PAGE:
Today we’d like to introduce you to Joe Puente.
Hi Joe, thanks for joining us today. We’d love for you to start by introducing yourself.
I’m originally from California—born in Los Angeles—but I’ve been a resident of Utah since high school. I served in the U.S. Navy as a Cryptologic Technician, stationed in Central America and along the U.S. Eastern Seaboard. Today, I live in Salt Lake City with my wife and our dog, Maisie.
Walk us through your story – how you started and how you got to where you are today…
It probably started when I was 7—the year that “Raiders of the Lost Ark” came out. My family did not take us out to the movies very often but my older brother, Robert, took me with him to see “Raiders” on the big screen.
While I loved the movie—second only to “Star Wars,” of course—I was even more impressed by seeing how it came into being in a “Making of” a documentary that aired on PBS. Despite being broadcast in the middle of a pledge drive, I sat through every unwelcome interruption, not wanting to miss a single moment of the program once it came back on.
To the local affiliate’s credit, they would always restart the documentary at a timecode several seconds prior to the one where they chose to interrupt it for the pledge break.
There are two things that stand out in my memories. The first was seeing behind-the-scenes footage of Harrison Ford, rehearsing before a take, saying, “Pow! Pow!” as he pretended to fire his prop weapon—just like a little kid my age would do when playing. The second was seeing how movie shots were planned out by storyboarding—a process that required simple tools that were readily available to most children anywhere: a pencil and paper. I was soon storyboarding my first action-adventure movie concept, “The Diamond Saga!”—which has since languished in development limbo as I moved on to other projects.
As a child, I fondly remember flipping back and forth between two sections of the Sears catalog when it arrived in the mail. The toy section—for Star Wars action figures, of course—and the camera section, where I’d look at the 8MM film cameras and projectors. I had no idea as to how they worked, but I knew that somehow I could use them to tell stories that could excite people.
I was in high school when I got my first video camera and that’s when the dream about making movies turned into trying to actually make them. If there was a high-water mark for my filmmaking career at that stage, it was probably the campaign video that I produced for a candidate for student body class president—who would eventually go on to become the Governor of Utah.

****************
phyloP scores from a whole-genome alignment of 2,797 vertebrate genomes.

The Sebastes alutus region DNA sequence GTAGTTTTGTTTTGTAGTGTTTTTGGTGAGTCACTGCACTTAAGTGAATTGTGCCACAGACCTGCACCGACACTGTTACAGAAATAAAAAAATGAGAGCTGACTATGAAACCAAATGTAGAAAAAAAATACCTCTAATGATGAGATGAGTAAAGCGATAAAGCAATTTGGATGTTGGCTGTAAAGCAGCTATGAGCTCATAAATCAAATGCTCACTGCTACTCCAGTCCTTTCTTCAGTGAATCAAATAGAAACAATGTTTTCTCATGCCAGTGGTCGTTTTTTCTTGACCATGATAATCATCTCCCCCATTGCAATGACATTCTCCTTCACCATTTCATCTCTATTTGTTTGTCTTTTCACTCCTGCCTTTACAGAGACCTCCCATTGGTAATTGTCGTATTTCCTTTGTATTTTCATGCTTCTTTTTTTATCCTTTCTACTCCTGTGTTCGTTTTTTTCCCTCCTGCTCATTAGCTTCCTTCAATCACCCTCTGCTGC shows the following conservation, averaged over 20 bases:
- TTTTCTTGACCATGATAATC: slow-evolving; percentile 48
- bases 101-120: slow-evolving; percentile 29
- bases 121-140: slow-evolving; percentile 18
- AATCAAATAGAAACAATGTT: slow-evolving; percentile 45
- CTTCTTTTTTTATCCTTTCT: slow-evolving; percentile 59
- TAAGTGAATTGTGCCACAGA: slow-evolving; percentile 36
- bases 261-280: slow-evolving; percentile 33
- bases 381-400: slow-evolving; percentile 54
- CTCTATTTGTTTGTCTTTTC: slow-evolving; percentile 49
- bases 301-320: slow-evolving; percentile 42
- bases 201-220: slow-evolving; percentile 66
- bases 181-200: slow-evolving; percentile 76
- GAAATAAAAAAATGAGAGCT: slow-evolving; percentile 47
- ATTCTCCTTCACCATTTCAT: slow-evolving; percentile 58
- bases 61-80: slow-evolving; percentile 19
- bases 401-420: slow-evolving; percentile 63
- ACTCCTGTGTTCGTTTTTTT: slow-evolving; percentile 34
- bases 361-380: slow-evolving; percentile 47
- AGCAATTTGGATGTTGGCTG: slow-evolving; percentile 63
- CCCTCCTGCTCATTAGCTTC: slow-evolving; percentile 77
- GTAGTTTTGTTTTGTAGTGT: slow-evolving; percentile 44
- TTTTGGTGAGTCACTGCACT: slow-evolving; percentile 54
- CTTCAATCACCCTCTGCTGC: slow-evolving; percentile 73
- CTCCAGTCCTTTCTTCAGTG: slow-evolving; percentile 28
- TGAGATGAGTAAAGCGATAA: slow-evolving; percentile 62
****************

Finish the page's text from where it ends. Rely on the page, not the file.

Even during my five-year enlistment in the U.S. Navy, I had a camera rolling in my off-hours. It was during my last six months in the service that I wrote, directed, and edited my first feature film—technically speaking, in that it barely met the 75-minute minimum duration to be considered a feature. “Barracks Rats”—the first project from “Section One Entertainment”—premiered at the base social club at NSGA Winter Harbor, Maine, on May 20, 1998; not long before I was honorably discharged from active duty with the intention of pursuing filmmaking as a career.
For most of the 20th century, becoming a filmmaker was an aspiration that was difficult and expensive to achieve. There was no clear path for most people to figure out how to do it without already having some sort of connection to the industry. Like many filmmakers of my generation, I was inspired by the tenacity of writers/directors like Richard Linklater, Robert Rodriguez, Kevin Smith, and others in their cohort of the “Independent Cinema movement.” It did not take the path less difficult to navigate but it offered some hope that we could find it eventually.
In 1999, “The Blair Witch Project” changed everything. I both love and hate that film. Even though I’m not that much of a fan when it comes to the horror genre, I loved that movie because it was a departure from the way most films were made, it was ambitious—breaking established rules of traditional filmmaking in ways that serve its story and tone—and its initial production budget was microscopic by industry standards, even at the higher end of reported estimates. I hate “The Blair Witch Project” because after it came out, everybody who owned a camcorder thought that they could be a filmmaker too. Of course, once most of them realized that they didn’t have any ideas, they said, “I guess I could just make a ‘Blair Witch’ parody.”